Reflections of my Service at Camp King in Oberursel, Germany

This post has been contributed by Greg Cochran, who was stationed at Camp King in Oberursel, Germany during the period of 9 June 1971 through 17 August 1973 in Detachment A, The United States Army Reception Group, Europe (USARGE).

I was a Specialist Four in the U.S. Army assigned to Detachment A, USARGE. I lived in the barracks #1010, it was the barracks for soldiers in USARGE. Later some of us moved next door to barrack #1011 as we got more people in the unit. We lived at Camp King and the soldiers in Detachment A mainly worked out of a building at Rhein-Main Air Base during the day close to the flight line, when we weren’t processing soldiers for exercises in Germany, or some national guard units or on military exercises in Norway, Turkey, Greece and Italy.

When I was there, I missed out on going to Greece with Detachment A, because I was assigned to help with boarding U.S. military personnel going to the 1972 Olympic at the town of Dachau, W. Germany outside of Munich. The army base was closed, but several buildings were open to house military people going to the 1972 Olympic. These buildings were located in the old German army base three-story brick barrack (beside the concentration camp of Dachau), where they could sleep for two dollars a night and also could eat in the mess hall in the three-story barrack.

The German Eagles were still over the main doors of the three-story barrack from World War II, without the Nazis symbol below the eagles feet. Officers and female military personnel stayed overnight in the old military housing apartments. The base theater was also open to show movies at night for the people staying there.
The commanding officer of USARGE, when I ended my service in Germany, was LTC Edward R. Shore, JR., LTC, TC, Commanding.

I still have a picture of the arm band that we wore, when directing the soldiers off the planes onto the buses, which would take them to the area from where they would deploy for their military exercise.
Later, after the military exercise was finished, we would process them through customs, and put them on the planes for their trip back to their military bases in the U.S.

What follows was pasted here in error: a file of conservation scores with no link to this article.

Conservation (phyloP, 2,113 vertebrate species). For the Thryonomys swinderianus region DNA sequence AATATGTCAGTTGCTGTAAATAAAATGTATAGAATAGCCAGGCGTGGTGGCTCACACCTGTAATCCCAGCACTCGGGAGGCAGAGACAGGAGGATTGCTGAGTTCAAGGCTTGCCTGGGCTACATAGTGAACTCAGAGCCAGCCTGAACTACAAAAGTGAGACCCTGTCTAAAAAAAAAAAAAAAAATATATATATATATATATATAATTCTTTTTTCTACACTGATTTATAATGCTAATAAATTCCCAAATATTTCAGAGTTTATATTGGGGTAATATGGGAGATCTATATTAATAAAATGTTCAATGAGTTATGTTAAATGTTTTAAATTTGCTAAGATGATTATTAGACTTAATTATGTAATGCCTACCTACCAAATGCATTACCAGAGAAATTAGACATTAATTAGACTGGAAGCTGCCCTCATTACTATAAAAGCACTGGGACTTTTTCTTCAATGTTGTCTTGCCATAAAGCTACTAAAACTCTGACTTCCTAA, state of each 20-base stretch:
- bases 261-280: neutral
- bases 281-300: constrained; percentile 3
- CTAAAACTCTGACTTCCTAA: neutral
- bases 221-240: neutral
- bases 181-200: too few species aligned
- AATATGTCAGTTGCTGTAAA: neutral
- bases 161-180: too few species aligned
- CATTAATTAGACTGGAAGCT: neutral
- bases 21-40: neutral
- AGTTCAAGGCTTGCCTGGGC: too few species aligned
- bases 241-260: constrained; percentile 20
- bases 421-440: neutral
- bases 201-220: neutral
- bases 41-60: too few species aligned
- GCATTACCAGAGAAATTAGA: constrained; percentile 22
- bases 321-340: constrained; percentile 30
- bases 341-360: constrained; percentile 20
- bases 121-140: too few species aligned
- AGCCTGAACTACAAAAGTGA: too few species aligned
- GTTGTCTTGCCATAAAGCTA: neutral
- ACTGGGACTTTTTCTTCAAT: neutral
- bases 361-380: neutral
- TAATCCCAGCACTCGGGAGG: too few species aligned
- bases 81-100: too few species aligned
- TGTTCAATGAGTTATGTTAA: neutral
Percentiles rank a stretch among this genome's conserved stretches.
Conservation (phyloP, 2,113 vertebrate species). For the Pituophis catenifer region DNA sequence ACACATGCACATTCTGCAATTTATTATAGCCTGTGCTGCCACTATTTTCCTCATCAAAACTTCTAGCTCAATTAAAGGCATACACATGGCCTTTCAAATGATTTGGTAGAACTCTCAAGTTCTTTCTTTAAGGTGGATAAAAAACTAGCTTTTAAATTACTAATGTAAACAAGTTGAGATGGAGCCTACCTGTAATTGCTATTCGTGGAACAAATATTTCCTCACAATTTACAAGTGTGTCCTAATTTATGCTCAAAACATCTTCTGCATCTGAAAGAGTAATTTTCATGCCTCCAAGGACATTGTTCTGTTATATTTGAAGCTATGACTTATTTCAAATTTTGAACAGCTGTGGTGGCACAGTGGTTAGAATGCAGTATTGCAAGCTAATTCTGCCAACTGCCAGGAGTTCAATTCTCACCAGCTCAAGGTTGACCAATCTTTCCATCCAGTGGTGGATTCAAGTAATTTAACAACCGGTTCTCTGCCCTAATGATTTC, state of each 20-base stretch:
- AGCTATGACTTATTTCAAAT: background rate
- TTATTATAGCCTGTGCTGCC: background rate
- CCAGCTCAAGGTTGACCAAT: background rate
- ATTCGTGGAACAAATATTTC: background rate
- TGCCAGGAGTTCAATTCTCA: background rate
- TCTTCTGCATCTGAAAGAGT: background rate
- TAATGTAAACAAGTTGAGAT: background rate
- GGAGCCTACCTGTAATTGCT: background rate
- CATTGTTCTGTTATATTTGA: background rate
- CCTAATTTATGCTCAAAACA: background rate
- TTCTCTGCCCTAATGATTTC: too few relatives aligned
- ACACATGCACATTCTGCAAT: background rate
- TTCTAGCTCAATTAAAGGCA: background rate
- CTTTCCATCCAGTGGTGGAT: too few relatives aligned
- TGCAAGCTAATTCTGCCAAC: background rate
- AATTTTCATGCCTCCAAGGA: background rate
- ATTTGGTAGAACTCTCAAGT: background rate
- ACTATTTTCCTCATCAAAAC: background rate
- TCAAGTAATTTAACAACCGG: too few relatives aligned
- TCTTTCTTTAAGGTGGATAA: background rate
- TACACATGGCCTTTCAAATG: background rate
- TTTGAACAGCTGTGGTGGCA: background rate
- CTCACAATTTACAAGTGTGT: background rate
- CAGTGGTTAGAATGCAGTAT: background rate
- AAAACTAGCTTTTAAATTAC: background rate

USARGE arm band

Below is a picture of Detachment A, USARGE, getting an award for a military exercise in Norway. I’m in the back row on the left * on the end and the award was given in the USARGE building on Camp King.

This is building #1005B, the same building that had the bowling alley upstairs on the end and the post exchange laundry under the bowling alley in the basement. The unit supply room were armory also were in the basement.

USARGE award ceremony

The commanding officer of USARGE, when I ended my service in Germany, was LTC Edward R. Shore, JR., LTC, TC, Commanding.

I have been back to Germany three times (for three weeks at a time) with the Ohio Army National Guard between 1992 and 1993, when they had the draw down of the army. The Ohio maintenance company I was in helped bring equipment up to standard for turn in. We worked long hours, so the equipment could be turned in on time, and units could be deactivated in Germany.

We were there to work and not to see the sites… I was sorry that I never got to see Camp King, while I was in Germany with the Ohio National Guard helping to turn in the military equipment. We were lucky to have any time off during the weekends.

I retired from the Ohio Army National Guard as a Master Sergeant and I really enjoyed my time in Germany, when I was stationed there at Camp King.
Camp King was a military base, where you could feel safe walking alone at night. My army friends and I enjoyed walking the trails in the woods on the weekends, in the old parts of the city in the narrow streets, and we also enjoyed the open restaurants with seating outside on the sidewalks along the streets of the town.
We also had our favorite German restaurants in Oberursel, that we would go to on the weekends as a group.

* The names of the guys, if available, will be added later.

Thanks, Greg, for sharing your experience of your service time in Germany.